News / USA

Americans Want Closer Ties with Cuba

Americans Want Closer Ties with Cubai
X
February 04, 2014 5:17 AM
Since President Barack Obama reinstated limited travel to Cuba in 2011, hundreds of thousands of Americans have visited the communist island nation. Many of them say it is time to re-examine U.S.-Cuba relations, which have been frozen for more than 50 years. VOA's Zlatica Hoke reports.

Americans Want Closer Ties with Cuba

Zlatica Hoke
Since President Barack Obama reinstated limited travel to Cuba in 2011, hundreds of thousands of Americans have visited the communist island nation. Many of them say it is time to re-examine U.S.-Cuba relations, which have been frozen for more than 50 years.
 
Polls show that after making a visit to Cuba, many Americans decide they want closer U.S. ties with the island.  New Yorker Ellen Lansberger is one.
 
"I think U.S.-Cuban relations should be open. People should be talking to each other. People should be sharing. We have a whole free trade system going on between the U.S., Mexico and Canada without economic borders, and we have this tiny little island that is of no threat to the U.S. that we are isolating from the world. It doesn't make sense," said Lansberger.
 
The United States cut off diplomatic relations with Cuba in 1961 after communist leader Fidel Castro came to power. It also imposed a strict economic embargo on the island nation, about 150 kilometers south of Florida. However, after more than 50 years of hostilities, many people on both sides say they want the embargo to end.
 
"I think the North American people are like the Cuban people, a caring people with love and the desire to express and communicate. I think what we are all missing is the possibility of receiving that warmth so we can understand each other better. We're neighbors after all," said Delia Maria Barroso, director of the Danzares dance troupe.
 
For years, any move by U.S. politicians toward improving relations with Cuba was thwarted by Cuban-Americans who fled the communist regime. Most of them live in Florida. but a new generation of Cuban-Americans, born in the United States, wants to be able to travel to their ancestral land. The Obama administration has permitted so-called "people-to-people" travel to Cuba, which allows Americans to visit the island if they have family there or want to go for a cultural or religious visit. U.S. Secretary of State John Kerry said this week that the United States will continue to update its policies on Cuba.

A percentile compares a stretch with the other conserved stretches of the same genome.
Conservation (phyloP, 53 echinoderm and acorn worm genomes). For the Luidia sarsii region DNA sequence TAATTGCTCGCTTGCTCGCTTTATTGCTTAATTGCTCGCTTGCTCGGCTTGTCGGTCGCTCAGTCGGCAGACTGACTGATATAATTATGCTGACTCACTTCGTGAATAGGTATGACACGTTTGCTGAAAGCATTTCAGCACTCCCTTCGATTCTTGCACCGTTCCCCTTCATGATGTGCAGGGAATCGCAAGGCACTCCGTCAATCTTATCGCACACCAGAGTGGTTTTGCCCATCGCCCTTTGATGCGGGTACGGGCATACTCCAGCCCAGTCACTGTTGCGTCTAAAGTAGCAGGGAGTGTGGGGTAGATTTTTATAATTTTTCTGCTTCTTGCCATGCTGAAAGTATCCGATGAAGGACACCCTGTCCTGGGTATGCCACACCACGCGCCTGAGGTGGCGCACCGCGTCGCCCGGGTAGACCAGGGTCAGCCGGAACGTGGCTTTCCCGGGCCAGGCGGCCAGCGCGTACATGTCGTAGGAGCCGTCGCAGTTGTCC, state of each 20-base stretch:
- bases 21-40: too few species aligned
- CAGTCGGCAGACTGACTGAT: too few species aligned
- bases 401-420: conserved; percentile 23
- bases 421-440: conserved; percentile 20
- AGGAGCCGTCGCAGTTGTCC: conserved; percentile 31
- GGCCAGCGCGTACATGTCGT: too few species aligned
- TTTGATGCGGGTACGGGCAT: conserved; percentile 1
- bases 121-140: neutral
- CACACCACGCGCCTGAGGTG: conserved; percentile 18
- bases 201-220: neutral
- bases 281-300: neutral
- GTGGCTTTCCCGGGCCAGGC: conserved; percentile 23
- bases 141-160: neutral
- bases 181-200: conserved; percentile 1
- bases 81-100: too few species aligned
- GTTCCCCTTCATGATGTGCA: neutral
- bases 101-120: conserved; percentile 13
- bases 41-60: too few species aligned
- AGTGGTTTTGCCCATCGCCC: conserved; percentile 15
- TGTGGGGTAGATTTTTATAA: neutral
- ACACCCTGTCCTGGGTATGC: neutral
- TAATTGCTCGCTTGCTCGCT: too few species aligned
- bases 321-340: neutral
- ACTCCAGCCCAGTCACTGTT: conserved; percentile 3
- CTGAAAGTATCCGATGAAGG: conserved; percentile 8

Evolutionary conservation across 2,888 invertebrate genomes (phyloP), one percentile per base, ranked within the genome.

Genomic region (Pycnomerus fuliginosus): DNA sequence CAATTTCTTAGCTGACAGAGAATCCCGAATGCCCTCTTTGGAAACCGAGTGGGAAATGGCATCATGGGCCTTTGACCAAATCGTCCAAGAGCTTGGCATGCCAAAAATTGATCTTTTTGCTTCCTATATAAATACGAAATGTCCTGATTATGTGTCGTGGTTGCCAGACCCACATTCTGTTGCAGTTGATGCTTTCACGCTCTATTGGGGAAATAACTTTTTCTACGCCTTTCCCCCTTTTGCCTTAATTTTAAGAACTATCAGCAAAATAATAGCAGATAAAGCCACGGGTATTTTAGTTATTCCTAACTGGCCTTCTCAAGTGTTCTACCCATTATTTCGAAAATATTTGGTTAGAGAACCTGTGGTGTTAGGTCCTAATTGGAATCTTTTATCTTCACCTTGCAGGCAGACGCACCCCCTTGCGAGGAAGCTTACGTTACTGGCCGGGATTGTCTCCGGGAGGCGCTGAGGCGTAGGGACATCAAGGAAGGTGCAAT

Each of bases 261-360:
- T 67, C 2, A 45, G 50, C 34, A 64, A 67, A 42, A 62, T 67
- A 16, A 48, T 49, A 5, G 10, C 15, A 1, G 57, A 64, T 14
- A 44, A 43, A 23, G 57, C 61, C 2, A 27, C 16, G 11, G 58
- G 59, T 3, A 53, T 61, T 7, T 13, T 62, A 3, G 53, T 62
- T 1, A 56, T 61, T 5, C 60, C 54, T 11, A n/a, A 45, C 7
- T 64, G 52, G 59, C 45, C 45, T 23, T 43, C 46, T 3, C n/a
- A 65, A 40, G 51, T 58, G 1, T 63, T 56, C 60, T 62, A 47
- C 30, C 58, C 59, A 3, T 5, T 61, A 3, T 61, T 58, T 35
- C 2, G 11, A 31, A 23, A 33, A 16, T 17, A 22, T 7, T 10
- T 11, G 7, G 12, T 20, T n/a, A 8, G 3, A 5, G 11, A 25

"Each year, hundreds of thousands of Americans visit Havana, and hundreds of millions of dollars in trade and remittances flow from the United States to Cuba.  We are committed to this human interchange.  And in the United States, we believe that our people are actually our best ambassadors," said Kerry.
 
There are signs that the Cuban government is beginning to relax its grip on society.  Dissident Cuban author and blogger Yoani Sanchez told an audience at a literary event in Cartagena, Colombia, that she plans to launch a digital newspaper in her homeland with the idea of spurring press freedom. 
 
"The worst can happen, that the first day we open the medium they break the door and block the website, which wouldn't be that bad because there's nothing more attractive than what's forbidden, right? But it's also possible that we are here starting the roots of a press that can transcend the present moment and become the newspaper of the future," said Sanchez.
 
Sanchez said the Cuban government is making small concessions because it can no longer convince people that its communist utopia ever can be a reality.

You May Like

Hong Kong Democracy Calls Spread to Macau

Macau and Hong Kong are China’s two 'special administrative regions' which gives them a measure of autonomy More

After Nearly 2 Years, Pistorius Remains Elusive

Reporter Anita Powell reflects on her experience covering the Olympic athlete's murder trial More